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James Grahn
PostPosted: Mon Apr 04, 2016 6:10 pm 
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I have found lowering the tail allows you to approach slower. Reference the discussion you had earlier with Bob Highley about wheel landing versus three pointing, and the tail being well below the mains as you approach on speed. Lowering the tail on the ground allows you to carry higher AOA into the flair without hitting the tail wheel.
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dan
PostPosted: Mon Apr 04, 2016 9:48 pm 
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That's what I did from the start Cubes, I pushed some of the arc out of my tailwheel spring, it did 2-things. It lowered the tail a pretty good amount, and it set my tailwheel up to always have a tendency to roll streight. I learned to fly the thing with this configuration and it is well mannered on the Tarmac. But I have also flown others that are not set up like mine and they had no bad manners either. The spring being without some arc stops plate area from being in the wind also so I guess it did 3 things sorry bout that I mis spoke or I'm getting where I can't count. It will 3point just fine, that's my preference, full stall at 3-point position, I have the short gear legs and I learned on em so My setup is no better than those that are being used today, Guess I just got real used to using it ........Dan


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SHIPCHIEF
PostPosted: Tue Apr 05, 2016 10:13 am 
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'Feisty' originally had the flat steel spring pack and Maule tail wheel when I got it. The wheel must have hit the bottom of the rudder which has a little distortion from being pushed up. Some previous pilot must have had a hard tail wheel landing.
I would be concerned about removing some of the arc from the flat spring.
The Trusty conversion has been a success. The spring rebound frequency is slower, the steering is better, and the wheel is farther aft, beyond the rudder bottom.

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fulcrumflyer
PostPosted: Tue Apr 05, 2016 10:16 am 
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Cubes,
Spring constant (k) is the applied force (F) divided by the spring displacement (x) [k = F/x]. Sounds like setting up a test stand and hanging some weights on the end of the rod and measuring how much the rod bends would be a solution to finding the spring rate. With a nonconstant cross-section, the math may be a little hard to otherwise determine the spring rate even if you had the tables for the steel and the heat-treating process it went through.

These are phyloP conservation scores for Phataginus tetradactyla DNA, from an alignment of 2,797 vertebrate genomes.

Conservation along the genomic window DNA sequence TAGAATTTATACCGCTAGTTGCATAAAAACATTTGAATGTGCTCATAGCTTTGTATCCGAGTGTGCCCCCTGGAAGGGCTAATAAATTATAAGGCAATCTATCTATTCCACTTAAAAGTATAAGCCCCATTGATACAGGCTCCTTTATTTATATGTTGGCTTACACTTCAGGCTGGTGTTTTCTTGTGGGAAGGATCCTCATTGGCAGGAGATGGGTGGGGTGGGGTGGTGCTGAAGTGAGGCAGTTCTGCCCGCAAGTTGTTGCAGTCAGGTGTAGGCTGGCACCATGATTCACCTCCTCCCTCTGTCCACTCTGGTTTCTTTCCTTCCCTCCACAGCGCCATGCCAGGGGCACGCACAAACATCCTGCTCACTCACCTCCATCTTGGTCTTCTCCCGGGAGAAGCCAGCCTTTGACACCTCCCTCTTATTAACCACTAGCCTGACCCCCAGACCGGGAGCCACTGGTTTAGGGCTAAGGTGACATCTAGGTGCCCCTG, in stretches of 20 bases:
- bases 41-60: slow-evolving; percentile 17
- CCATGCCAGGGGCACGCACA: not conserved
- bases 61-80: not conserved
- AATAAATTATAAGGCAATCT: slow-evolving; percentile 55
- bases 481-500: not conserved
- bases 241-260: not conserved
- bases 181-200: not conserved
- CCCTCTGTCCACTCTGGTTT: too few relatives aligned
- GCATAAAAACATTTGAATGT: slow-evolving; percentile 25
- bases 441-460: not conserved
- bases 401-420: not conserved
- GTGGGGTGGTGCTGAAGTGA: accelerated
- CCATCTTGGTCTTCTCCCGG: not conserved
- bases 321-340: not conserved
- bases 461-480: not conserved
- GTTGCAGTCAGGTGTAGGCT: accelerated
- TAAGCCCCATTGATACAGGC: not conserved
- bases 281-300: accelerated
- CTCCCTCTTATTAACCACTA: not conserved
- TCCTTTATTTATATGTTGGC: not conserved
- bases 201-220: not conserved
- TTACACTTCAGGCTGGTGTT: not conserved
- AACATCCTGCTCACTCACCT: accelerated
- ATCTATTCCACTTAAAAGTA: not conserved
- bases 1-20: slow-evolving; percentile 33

Spanky


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James Grahn
PostPosted: Tue Apr 05, 2016 10:35 am 
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I love it when Spanky spouts his gibberish! Ok. What do I need to do? But I'd think I would need a flat spring to compare it to, wouldn't I? My old one is on a Champ in California.
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Jim Mantyla
PostPosted: Tue Apr 05, 2016 3:49 pm 
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Probably easiest these days to model with a CAD program like Solidworks and do a simple FEA. For others so inclined, crunching the numbers using Castigliano's Theorm is an option as well.

Jim

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James Grahn
PostPosted: Tue Apr 05, 2016 10:49 pm 
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So, I really wasn't planning to do testing on this as I am kinda maxed. But if needed, I can hang weights on the LT spring and compare it to the AP Spring I have. I don't really see the need to compare it to the flat spring as most folks are moving away from those (and I don't have one).
Bob, do you need to see some data?
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Hagle347
PostPosted: Wed Apr 06, 2016 6:49 am 
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Where's Spankys allowance for density altitude vs latitude? ;)


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dan
PostPosted: Wed Apr 06, 2016 7:04 am 
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Measure the distance from the outboard spring tip to the rudder bottom with the tail wheel off of the ground, now set the tail wheel on a weight scale, push down on the tail until you have 1" deflection at the spring tip between the rudder bottom, note the weight on the scale, there is your spring rate give or take a few #s...........Dan


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James Grahn
PostPosted: Wed Apr 06, 2016 9:31 am 
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Good idea Dan!
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